Glossary of Financial Terms
Annual Report – A Corporation’s official statement put out each year summarizing its financial situation and often including additional information about the company’s performance.
Asset – One of the many different forms of property that contributes to the asset owner’s overall wealth.
Balance Sheet – A financial statement that provides an overall financial view of a company. It shows a company’s net worth by looking at both its assets and outstanding debts.
Bear Market – A description of the stock prices tend to be falling over a significant period of time.
Beta – A measure of how volatile a stock is. The higher the beta value, the more likely the stock is to rise or fall in value. This indicator may be useful in selecting stocks.
Book Value – A company’s total assets minus its total liabilities. This provides an idea of the company’s net assets that can be useful in determining whether its shares are overpriced.
Bond – A debt issued by either the government or a private company where the issuer agrees to pay back the principal when due. A bond is a legal obligation.
Bull Market – A description of the stock market during a significant period of time when stock prices tend to be increasing.
Cash – Holding money in cash form or in the bank. Many investors choose to hold a small amount of their savings in cash as a precaution against trouble that wipes out the value of other assets.
Certificate of Deposit – Also known as a CD, this fixed-income bank or savings and loan association certificate allows you to invest money at a set interest rate and maturity date. When a CD matures, you receive the principal and interest earned.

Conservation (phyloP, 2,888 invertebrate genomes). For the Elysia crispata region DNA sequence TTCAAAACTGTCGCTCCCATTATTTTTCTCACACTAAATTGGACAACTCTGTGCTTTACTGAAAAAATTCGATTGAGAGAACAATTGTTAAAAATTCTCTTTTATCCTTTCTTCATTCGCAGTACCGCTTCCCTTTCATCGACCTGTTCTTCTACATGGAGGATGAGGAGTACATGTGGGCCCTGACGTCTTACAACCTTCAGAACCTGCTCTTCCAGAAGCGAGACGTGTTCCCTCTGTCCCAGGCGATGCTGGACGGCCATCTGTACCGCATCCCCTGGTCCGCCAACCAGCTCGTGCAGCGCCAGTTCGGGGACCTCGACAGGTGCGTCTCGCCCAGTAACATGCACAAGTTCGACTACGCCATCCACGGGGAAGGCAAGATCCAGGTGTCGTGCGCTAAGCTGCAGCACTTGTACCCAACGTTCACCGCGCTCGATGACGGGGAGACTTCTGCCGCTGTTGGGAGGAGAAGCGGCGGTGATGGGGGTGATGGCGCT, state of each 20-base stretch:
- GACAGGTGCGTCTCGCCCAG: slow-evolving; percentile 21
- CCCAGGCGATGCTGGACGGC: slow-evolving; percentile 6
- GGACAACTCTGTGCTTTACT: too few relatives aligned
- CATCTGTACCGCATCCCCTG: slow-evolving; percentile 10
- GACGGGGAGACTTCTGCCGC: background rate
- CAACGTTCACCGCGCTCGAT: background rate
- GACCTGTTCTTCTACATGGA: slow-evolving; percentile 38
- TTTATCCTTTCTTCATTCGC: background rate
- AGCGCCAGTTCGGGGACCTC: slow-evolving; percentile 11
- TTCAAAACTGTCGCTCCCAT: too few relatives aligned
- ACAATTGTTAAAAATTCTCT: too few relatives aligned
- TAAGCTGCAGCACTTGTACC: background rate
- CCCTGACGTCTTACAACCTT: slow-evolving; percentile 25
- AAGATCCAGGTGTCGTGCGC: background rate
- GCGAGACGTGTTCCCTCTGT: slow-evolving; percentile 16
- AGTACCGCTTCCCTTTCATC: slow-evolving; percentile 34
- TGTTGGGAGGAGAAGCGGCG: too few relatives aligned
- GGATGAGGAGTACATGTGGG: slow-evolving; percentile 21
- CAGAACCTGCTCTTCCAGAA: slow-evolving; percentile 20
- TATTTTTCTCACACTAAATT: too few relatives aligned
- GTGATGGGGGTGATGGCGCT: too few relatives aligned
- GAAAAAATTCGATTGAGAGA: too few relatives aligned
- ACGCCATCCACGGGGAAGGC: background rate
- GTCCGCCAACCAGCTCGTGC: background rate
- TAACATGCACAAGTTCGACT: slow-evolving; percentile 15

Commission – The fee or amount of money you have to pay to brokers for the their services in helping you purchase stocks or other assets.
Commodity – Something of value that can be sold commercially. Some investors choose to put money in the commodities markets, investing in products such as grains, other foods, and metals.
Common Stock – Regular shares in a company that gives you ownership of a fraction of the company.
Compounding – The process of money being earned over a period of time by earning interest on the principal and then earning interest on previously earned interest.
Credit Union – An alternative to a regular commercial bank that brings together investors in a collective savings institution and offers its members a range of financial services including loans at low interest rates than commercial banks.
Dividend – A corporation’s payment of profits to its shareholders in the form of money, stock, or other property.
Finance – The management of money, including all assets. Also includes banking and investing.
Financial Planner – A trained professional who helps people with a variety of financial tasks and aids in making investment decisions to plan for the future.
Futures contract – An agreement to buy or sell a commodity at a set price that will be delivered at a set time in the future. Investors might purchase futures if they think the price will change.
Individual Retirement Account – A tax-deferred account in which one places at most $3,000 per year for future retirement. Depending on an individual’s income and, in accordance with U.S. tax policy, the contribution may be fully tax deductible, partially tax deductible, or not tax deductible.
Investment – Cash or property that one uses to purchase stocks, bonds, or any other type of asset with the expectation that the asset will be worth more money in the future.
Investment Manager – An individual who specializes in investing the money of many individuals. For example some investment managers invest the assets held in a trust for the benefit of pension plan participants.
Issuer – The company or level of government, either federal or local, that has the authority to issue a stock, bone, or other security to a buyer.
Liquidity – The ability of an investment to be easily converted to cash.